Civil War II #0 definitely has a “prologue” feel and not much in the way of action or twists other than the president of the United States saying that he wants James Rhodes to take his spot in the future. (There is a little bit of a disconnect between She-Hulk/Carol’s sequences and War Machine’s.) However, Brian Michael Bendis clearly articulates the premise of Civil War II and makes the conflict in it, both ideological and personal. As an Ultimate, Captain Marvel has seen the fluctuating timestream and dark futures of the Marvel Universe, and she desperately wants these to not happen by being more proactive towards catastrophes.
Spider-Man #3 Writer: Brian Michael Bendis Artist: Sara Pichelli Color Artist: Justin Ponsor Letterer: VC’s Cory Petit Publisher: Marvel Comics In an issue picking up immediately after last issue’s shocker that involves Miles Morales expanding family crashing down around him, the reader and Miles are given a change to catch their breath and prepare to …
Things are going to get worse before they get better. In Miles Morales’ short career as a hero, he’s dealt with Venom, losing his parents in some form or fashion, and the end of the world as he knew it. In Spider-Man #2, his next biggest challenge rears its ugly head: the citizens’ public opinion of Spider-Man.
There’s no rest for the weary when you’re Iron Man, and that sometimes holds true to people involved with Tony and his latest problem. Nothing spells trouble like being forty minutes late to meet a recently hired assistant that can pull major webs in the long run.
The second arc of Invincible Iron Man kicks off, and Bendis has switched gears to deliver not a shiny, crystal clear, Dave Marquez drawn adventure of magic and exorcism, but a technology based gripping noir mystery that will only take Iron Man and company into a different genre’s territory with exciting results.
When all is said and done, Bendis, Pichelli, and Ponsor have ushered in another fantastic entry in Miles Morales’ stint as Spider-Man with Spider-Man #1. With a new universe to explore, joining the Avengers, and having the blessing of the label as THE Friendly Neighborhood Spidey, the future for both Miles and this title has never looked better.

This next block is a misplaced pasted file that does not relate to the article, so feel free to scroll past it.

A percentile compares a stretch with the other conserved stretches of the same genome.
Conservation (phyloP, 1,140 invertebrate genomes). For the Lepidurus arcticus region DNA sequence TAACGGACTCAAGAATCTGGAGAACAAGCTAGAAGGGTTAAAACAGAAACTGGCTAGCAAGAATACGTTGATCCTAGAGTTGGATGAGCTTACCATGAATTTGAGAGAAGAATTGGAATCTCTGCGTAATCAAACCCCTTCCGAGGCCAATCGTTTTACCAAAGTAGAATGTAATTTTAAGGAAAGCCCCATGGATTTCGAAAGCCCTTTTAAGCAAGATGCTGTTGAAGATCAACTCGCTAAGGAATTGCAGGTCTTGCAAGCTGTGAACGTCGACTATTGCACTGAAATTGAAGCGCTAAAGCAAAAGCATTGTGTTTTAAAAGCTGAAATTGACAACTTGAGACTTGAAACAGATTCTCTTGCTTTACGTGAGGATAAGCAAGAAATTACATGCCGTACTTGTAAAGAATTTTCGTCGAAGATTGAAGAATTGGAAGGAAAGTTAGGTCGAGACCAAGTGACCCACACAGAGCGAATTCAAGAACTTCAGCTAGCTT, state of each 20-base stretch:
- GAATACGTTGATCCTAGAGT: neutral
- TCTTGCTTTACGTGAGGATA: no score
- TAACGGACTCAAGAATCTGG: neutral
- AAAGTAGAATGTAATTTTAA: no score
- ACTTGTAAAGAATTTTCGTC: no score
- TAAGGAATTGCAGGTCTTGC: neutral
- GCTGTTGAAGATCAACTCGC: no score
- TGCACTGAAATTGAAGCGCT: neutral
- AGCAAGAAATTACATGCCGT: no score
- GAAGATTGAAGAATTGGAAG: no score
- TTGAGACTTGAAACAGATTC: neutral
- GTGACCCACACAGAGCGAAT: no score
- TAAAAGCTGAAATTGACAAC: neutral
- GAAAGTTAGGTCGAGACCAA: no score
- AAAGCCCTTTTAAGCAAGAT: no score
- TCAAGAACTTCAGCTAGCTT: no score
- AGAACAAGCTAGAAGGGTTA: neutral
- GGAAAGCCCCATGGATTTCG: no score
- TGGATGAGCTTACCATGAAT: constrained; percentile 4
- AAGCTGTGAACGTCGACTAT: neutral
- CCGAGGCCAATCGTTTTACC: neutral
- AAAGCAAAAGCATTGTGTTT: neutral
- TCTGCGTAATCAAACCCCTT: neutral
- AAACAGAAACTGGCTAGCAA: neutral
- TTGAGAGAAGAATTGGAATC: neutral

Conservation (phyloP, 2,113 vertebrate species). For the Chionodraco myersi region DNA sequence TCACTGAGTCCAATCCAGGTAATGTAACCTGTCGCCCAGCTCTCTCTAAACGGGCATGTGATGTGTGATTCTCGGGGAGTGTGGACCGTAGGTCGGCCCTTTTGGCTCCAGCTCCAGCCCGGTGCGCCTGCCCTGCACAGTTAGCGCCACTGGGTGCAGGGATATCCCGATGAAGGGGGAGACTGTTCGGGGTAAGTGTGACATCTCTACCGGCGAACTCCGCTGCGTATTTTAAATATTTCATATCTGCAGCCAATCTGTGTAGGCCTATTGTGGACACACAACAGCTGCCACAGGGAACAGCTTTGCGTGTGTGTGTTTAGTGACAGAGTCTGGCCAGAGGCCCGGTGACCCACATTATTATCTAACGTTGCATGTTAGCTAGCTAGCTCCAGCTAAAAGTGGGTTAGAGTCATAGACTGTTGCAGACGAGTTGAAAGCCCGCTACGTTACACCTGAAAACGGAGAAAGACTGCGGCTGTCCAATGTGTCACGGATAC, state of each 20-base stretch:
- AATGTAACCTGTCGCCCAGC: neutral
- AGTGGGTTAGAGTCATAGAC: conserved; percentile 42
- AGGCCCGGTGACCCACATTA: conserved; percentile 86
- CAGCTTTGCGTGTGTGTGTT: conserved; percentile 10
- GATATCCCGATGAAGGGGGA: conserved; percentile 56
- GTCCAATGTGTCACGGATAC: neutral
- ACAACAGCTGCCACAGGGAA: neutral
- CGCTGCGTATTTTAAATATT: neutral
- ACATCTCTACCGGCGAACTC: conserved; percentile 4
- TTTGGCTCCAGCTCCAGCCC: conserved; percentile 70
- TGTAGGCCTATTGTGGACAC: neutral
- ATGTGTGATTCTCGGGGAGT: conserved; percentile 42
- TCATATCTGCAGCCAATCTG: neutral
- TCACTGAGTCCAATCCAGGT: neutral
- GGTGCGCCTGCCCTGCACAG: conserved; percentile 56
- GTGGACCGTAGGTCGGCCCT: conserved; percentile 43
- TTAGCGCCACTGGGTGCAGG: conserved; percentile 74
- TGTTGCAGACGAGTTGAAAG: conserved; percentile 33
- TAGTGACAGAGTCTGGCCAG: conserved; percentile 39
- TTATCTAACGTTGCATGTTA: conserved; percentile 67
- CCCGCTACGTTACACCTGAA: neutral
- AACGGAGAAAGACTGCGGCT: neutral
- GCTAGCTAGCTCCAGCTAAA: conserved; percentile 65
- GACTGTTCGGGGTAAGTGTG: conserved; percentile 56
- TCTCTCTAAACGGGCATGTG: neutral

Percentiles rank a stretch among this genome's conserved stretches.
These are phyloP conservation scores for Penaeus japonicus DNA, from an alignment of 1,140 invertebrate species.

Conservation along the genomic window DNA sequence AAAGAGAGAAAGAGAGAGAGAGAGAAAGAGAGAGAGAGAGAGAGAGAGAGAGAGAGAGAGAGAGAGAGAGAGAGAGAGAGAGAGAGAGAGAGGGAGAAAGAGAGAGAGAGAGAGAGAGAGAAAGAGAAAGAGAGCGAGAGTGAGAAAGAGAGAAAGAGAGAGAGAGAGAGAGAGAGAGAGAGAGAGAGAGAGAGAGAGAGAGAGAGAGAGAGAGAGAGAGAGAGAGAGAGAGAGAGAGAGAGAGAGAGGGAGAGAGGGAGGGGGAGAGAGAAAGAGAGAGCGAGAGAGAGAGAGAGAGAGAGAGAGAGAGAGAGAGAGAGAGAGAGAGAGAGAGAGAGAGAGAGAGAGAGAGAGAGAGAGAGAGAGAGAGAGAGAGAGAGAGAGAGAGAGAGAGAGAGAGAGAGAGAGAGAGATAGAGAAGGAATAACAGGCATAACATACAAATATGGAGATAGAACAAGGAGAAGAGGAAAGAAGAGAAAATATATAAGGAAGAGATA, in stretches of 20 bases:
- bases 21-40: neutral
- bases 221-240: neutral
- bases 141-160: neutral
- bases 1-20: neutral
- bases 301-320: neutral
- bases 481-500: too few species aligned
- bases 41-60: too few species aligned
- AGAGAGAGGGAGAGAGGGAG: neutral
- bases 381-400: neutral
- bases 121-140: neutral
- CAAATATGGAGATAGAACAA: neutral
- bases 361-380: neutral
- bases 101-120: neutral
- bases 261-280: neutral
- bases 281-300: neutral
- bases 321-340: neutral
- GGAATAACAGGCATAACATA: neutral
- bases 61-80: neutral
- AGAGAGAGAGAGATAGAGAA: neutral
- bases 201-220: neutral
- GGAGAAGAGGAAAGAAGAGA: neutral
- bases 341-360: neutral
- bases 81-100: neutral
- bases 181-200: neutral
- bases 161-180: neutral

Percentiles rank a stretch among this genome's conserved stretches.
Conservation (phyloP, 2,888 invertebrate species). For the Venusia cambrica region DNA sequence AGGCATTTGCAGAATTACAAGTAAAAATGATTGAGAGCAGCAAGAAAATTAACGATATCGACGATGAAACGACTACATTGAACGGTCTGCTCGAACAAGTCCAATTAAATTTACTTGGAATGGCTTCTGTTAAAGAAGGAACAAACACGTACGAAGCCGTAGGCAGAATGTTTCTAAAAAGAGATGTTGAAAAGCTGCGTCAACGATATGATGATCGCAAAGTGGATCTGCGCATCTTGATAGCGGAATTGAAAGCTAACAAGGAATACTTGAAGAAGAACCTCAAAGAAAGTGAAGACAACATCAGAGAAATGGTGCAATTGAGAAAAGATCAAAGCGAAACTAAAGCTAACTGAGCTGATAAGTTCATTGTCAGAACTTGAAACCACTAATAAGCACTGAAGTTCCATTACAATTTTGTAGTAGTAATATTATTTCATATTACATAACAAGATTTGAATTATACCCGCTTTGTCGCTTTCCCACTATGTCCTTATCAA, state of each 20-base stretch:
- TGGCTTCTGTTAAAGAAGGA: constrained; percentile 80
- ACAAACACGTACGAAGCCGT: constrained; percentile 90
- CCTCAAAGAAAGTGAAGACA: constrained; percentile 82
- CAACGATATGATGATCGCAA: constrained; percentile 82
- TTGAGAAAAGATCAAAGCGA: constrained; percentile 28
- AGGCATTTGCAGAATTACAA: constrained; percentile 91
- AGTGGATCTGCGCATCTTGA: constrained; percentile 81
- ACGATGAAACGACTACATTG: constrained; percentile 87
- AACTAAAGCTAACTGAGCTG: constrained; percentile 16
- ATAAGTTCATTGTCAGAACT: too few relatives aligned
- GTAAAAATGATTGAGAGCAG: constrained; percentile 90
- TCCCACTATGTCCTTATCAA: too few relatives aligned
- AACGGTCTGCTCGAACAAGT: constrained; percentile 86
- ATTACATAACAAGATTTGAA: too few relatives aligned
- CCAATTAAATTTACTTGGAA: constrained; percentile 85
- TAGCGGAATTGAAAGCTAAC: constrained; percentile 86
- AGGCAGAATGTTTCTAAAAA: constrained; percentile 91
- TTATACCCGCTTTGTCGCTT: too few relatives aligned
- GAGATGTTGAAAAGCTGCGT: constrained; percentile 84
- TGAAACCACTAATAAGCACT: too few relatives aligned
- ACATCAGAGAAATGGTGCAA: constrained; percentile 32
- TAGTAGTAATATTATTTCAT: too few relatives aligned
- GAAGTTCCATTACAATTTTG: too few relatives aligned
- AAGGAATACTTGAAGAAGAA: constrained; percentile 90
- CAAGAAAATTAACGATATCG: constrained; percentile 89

Overall, Invincible Iron Man, which is the flagship Marvel title, has concluded its first arc with definite promises of change for several characters and that will almost likely include pushing Iron Man and Tony to their limits especially since seeds are being planted for Civil War II during the next arc!
Yes, it’s unfortunate that the filming schedules and timelines didn’t match up, and Jessica Jones and Luke Cage (or even Daredevil) couldn’t be in Captain America: Civil War and give audiences flawed people like them, who care more about making ends meet and protecting their families and neighborhoods than some overblown ideological struggle. Hopefully, Spider-Man and Scott Lang will fill their regular person shoes in the film, but they are huge ones to fill, especially after Krysten Ritter and Mike Colter’s captivating performances in the Jessica Jones TV show.
Uncanny X-Men #600 Written by Brian Michael Bendis Pencils by Sara Pichelli, Mahmud Asrar, Stuart Immonen, Kris Anka, Chris Bachalo, David Marquez, Frazer Irving Inks by Wade Von Grawbadger, Tim Townsend, Mark Irwin Colors by Marte Garcia, Jason Keith, Chris Bachalo, Frazer Irving Letters by VC’s Joe Caramagna Published by Marvel Comics Here it is, …
The issue ends with another night time stealth ops where ninja shadow warriors meet Tony in a Madame Masque related trap ,and issue four promises major changes to the usual Tony Stark formula in the form of the arrival of Mary Jane Watson. If the ride we’ve witnessed thus far in these four issues are any indicator for Tony’s future, readers will be enjoying the new Invincible Iron Man for months to come.
The second issue in the rip-roaring new start to Iron Man ramps up the action and lets us inside the new Marvel Universe ever so slightly to great results. Bendis understands Tony to the point it feels right at home alongside Matt Fraction’s extensive run on the character already. Only time will tell where Invincible Iron Man will go and so far Tony will only soar higher.
Alias #1 is a real gamechanger when it comes to Marvel and superhero comics in general as it depicts the life of a superpowered character, who acts, feels, and talks like an actual human being while still dipping into some superhero and detective story tropes along the edges to keep the plot moving.
Guardians of the Galaxy #1 has a pretty fantastic opening. Artist Valerio Schiti and colorist Richard Isanove treat readers to a double page of the monstrous Annihilus and Brood Queen (who were relegated to talking heads in the Galactic Council in the previous volume of Guardians) planning domination of the universe. But then they are never heard from again, and this issue is filled with quipping (and repetition of the same jokes sadly), a little action, some arguing, and a third act that is over too early. Also, all the characters seem distilled to one character trait, except for the Thing, who gets a few solo pages to spread his wings and enjoy his freedom in space away from the Fantastic Four. For example, Rocket Raccoon is angry, Drax uses big words, Flash Thompson is awkward in space, and Kitty Pryde has a tense relationship with the absent Peter Quill. In fact, this whole issue is overshadowed by Peter Quill instead of letting him be king of Spartax while the Guardians go on cool adventures.